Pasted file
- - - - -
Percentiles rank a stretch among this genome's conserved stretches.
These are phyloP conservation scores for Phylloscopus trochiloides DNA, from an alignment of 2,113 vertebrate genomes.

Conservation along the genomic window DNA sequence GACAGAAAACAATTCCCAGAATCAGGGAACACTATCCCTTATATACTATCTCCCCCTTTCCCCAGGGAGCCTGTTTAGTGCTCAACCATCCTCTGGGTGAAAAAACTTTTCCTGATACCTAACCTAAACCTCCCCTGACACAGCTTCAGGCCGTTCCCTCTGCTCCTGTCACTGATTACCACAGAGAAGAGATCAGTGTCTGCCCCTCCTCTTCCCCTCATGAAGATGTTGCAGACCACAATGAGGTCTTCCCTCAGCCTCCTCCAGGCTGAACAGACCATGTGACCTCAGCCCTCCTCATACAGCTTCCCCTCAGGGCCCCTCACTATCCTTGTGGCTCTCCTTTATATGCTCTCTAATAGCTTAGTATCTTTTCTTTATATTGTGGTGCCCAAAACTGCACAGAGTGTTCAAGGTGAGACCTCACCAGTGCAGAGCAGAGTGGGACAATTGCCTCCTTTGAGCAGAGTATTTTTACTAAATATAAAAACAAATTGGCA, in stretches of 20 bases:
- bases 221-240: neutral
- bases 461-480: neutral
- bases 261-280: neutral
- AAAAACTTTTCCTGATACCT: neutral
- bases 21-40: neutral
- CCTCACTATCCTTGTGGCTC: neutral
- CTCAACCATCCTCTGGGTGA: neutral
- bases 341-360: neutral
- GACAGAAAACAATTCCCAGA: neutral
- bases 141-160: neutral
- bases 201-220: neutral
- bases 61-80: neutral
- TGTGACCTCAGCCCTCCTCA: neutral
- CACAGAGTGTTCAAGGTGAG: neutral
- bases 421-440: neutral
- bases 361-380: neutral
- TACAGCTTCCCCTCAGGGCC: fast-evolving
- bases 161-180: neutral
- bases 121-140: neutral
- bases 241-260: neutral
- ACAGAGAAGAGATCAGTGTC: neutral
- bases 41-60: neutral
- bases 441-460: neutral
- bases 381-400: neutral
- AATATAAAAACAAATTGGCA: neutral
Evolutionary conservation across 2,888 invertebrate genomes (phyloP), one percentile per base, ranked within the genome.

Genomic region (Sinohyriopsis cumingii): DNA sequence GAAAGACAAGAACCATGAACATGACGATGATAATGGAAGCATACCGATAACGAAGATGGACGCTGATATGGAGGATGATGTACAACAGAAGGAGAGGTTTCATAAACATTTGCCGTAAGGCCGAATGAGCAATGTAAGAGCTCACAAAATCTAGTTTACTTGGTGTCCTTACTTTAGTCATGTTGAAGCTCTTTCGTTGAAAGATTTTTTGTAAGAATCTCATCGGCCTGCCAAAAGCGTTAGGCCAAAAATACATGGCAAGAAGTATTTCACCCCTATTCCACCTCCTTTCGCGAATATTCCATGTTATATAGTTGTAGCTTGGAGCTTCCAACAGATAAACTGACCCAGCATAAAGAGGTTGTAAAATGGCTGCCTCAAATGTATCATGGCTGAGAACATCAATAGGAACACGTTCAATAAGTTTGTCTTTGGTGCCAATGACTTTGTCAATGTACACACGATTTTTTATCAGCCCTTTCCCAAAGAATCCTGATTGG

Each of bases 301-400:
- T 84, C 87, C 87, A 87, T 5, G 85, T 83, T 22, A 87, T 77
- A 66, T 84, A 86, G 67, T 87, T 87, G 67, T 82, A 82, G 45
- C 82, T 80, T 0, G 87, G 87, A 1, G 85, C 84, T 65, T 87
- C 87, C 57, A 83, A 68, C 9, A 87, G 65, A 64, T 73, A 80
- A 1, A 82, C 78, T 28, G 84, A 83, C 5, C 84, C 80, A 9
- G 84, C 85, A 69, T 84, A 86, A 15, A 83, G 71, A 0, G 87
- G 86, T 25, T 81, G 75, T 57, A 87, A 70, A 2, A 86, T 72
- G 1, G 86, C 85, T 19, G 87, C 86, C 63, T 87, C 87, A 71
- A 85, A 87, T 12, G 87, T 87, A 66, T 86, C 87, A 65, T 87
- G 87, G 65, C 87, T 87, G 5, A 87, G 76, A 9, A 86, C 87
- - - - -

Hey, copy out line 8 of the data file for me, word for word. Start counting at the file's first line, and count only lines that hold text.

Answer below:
- bases 21-40: neutral